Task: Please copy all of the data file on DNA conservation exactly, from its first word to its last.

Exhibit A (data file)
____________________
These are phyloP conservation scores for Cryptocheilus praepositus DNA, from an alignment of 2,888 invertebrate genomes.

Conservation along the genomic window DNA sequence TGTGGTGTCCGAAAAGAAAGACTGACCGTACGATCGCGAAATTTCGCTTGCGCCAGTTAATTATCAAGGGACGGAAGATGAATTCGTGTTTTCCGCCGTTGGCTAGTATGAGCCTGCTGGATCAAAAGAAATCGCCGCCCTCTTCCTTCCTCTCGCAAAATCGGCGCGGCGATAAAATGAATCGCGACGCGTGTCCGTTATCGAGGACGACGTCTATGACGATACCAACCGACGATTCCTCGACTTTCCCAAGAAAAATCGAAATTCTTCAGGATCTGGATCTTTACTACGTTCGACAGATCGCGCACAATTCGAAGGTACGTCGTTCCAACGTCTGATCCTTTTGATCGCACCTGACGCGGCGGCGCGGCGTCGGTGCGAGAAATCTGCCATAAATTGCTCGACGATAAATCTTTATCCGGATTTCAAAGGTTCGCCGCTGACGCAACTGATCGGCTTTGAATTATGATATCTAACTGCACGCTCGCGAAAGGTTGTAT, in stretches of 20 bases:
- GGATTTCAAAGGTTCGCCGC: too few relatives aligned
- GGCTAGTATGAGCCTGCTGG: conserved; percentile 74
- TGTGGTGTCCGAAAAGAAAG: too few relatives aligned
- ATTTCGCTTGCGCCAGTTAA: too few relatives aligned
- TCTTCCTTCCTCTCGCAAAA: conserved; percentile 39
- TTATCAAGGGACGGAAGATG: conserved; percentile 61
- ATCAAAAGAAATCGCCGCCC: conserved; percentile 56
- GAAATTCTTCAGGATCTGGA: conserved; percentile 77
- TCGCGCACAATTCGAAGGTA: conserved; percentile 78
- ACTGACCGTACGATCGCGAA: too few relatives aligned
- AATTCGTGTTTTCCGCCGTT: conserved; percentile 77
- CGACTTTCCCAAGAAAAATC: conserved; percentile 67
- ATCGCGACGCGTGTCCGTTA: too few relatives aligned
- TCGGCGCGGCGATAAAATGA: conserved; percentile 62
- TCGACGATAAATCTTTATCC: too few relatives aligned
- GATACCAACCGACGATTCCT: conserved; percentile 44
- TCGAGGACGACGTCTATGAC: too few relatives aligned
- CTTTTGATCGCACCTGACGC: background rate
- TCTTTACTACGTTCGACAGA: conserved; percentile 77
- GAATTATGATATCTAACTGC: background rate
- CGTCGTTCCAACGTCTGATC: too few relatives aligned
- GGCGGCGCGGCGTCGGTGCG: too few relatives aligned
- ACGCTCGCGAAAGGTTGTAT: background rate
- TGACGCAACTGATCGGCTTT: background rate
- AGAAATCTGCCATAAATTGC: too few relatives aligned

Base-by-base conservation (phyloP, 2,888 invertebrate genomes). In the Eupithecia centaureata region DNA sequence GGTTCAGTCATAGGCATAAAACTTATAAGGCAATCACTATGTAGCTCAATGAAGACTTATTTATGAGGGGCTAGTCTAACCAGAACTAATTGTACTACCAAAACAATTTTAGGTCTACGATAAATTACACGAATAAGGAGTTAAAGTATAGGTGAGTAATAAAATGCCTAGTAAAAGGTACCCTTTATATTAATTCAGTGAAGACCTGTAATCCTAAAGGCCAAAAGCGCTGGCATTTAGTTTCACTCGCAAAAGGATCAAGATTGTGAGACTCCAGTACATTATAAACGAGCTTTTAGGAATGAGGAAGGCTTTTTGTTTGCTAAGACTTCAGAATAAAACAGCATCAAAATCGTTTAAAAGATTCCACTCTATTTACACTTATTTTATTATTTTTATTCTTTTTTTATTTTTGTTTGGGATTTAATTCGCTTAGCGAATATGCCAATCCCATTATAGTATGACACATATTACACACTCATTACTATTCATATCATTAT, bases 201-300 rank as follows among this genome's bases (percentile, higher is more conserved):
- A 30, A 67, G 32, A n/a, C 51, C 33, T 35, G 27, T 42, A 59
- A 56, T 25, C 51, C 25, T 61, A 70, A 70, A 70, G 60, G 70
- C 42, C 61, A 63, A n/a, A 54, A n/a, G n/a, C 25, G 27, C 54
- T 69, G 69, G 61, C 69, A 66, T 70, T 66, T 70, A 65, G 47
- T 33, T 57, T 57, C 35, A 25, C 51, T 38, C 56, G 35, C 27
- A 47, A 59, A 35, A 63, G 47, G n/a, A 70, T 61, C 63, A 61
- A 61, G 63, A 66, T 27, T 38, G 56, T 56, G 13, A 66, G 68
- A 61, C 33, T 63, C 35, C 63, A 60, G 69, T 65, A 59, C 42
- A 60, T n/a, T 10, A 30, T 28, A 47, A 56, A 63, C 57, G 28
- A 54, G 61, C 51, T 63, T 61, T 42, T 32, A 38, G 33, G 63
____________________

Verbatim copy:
These are phyloP conservation scores for Cryptocheilus praepositus DNA, from an alignment of 2,888 invertebrate genomes.

Conservation along the genomic window DNA sequence TGTGGTGTCCGAAAAGAAAGACTGACCGTACGATCGCGAAATTTCGCTTGCGCCAGTTAATTATCAAGGGACGGAAGATGAATTCGTGTTTTCCGCCGTTGGCTAGTATGAGCCTGCTGGATCAAAAGAAATCGCCGCCCTCTTCCTTCCTCTCGCAAAATCGGCGCGGCGATAAAATGAATCGCGACGCGTGTCCGTTATCGAGGACGACGTCTATGACGATACCAACCGACGATTCCTCGACTTTCCCAAGAAAAATCGAAATTCTTCAGGATCTGGATCTTTACTACGTTCGACAGATCGCGCACAATTCGAAGGTACGTCGTTCCAACGTCTGATCCTTTTGATCGCACCTGACGCGGCGGCGCGGCGTCGGTGCGAGAAATCTGCCATAAATTGCTCGACGATAAATCTTTATCCGGATTTCAAAGGTTCGCCGCTGACGCAACTGATCGGCTTTGAATTATGATATCTAACTGCACGCTCGCGAAAGGTTGTAT, in stretches of 20 bases:
- GGATTTCAAAGGTTCGCCGC: too few relatives aligned
- GGCTAGTATGAGCCTGCTGG: conserved; percentile 74
- TGTGGTGTCCGAAAAGAAAG: too few relatives aligned
- ATTTCGCTTGCGCCAGTTAA: too few relatives aligned
- TCTTCCTTCCTCTCGCAAAA: conserved; percentile 39
- TTATCAAGGGACGGAAGATG: conserved; percentile 61
- ATCAAAAGAAATCGCCGCCC: conserved; percentile 56
- GAAATTCTTCAGGATCTGGA: conserved; percentile 77
- TCGCGCACAATTCGAAGGTA: conserved; percentile 78
- ACTGACCGTACGATCGCGAA: too few relatives aligned
- AATTCGTGTTTTCCGCCGTT: conserved; percentile 77
- CGACTTTCCCAAGAAAAATC: conserved; percentile 67
- ATCGCGACGCGTGTCCGTTA: too few relatives aligned
- TCGGCGCGGCGATAAAATGA: conserved; percentile 62
- TCGACGATAAATCTTTATCC: too few relatives aligned
- GATACCAACCGACGATTCCT: conserved; percentile 44
- TCGAGGACGACGTCTATGAC: too few relatives aligned
- CTTTTGATCGCACCTGACGC: background rate
- TCTTTACTACGTTCGACAGA: conserved; percentile 77
- GAATTATGATATCTAACTGC: background rate
- CGTCGTTCCAACGTCTGATC: too few relatives aligned
- GGCGGCGCGGCGTCGGTGCG: too few relatives aligned
- ACGCTCGCGAAAGGTTGTAT: background rate
- TGACGCAACTGATCGGCTTT: background rate
- AGAAATCTGCCATAAATTGC: too few relatives aligned

Base-by-base conservation (phyloP, 2,888 invertebrate genomes). In the Eupithecia centaureata region DNA sequence GGTTCAGTCATAGGCATAAAACTTATAAGGCAATCACTATGTAGCTCAATGAAGACTTATTTATGAGGGGCTAGTCTAACCAGAACTAATTGTACTACCAAAACAATTTTAGGTCTACGATAAATTACACGAATAAGGAGTTAAAGTATAGGTGAGTAATAAAATGCCTAGTAAAAGGTACCCTTTATATTAATTCAGTGAAGACCTGTAATCCTAAAGGCCAAAAGCGCTGGCATTTAGTTTCACTCGCAAAAGGATCAAGATTGTGAGACTCCAGTACATTATAAACGAGCTTTTAGGAATGAGGAAGGCTTTTTGTTTGCTAAGACTTCAGAATAAAACAGCATCAAAATCGTTTAAAAGATTCCACTCTATTTACACTTATTTTATTATTTTTATTCTTTTTTTATTTTTGTTTGGGATTTAATTCGCTTAGCGAATATGCCAATCCCATTATAGTATGACACATATTACACACTCATTACTATTCATATCATTAT, bases 201-300 rank as follows among this genome's bases (percentile, higher is more conserved):
- A 30, A 67, G 32, A n/a, C 51, C 33, T 35, G 27, T 42, A 59
- A 56, T 25, C 51, C 25, T 61, A 70, A 70, A 70, G 60, G 70
- C 42, C 61, A 63, A n/a, A 54, A n/a, G n/a, C 25, G 27, C 54
- T 69, G 69, G 61, C 69, A 66, T 70, T 66, T 70, A 65, G 47
- T 33, T 57, T 57, C 35, A 25, C 51, T 38, C 56, G 35, C 27
- A 47, A 59, A 35, A 63, G 47, G n/a, A 70, T 61, C 63, A 61
- A 61, G 63, A 66, T 27, T 38, G 56, T 56, G 13, A 66, G 68
- A 61, C 33, T 63, C 35, C 63, A 60, G 69, T 65, A 59, C 42
- A 60, T n/a, T 10, A 30, T 28, A 47, A 56, A 63, C 57, G 28
- A 54, G 61, C 51, T 63, T 61, T 42, T 32, A 38, G 33, G 63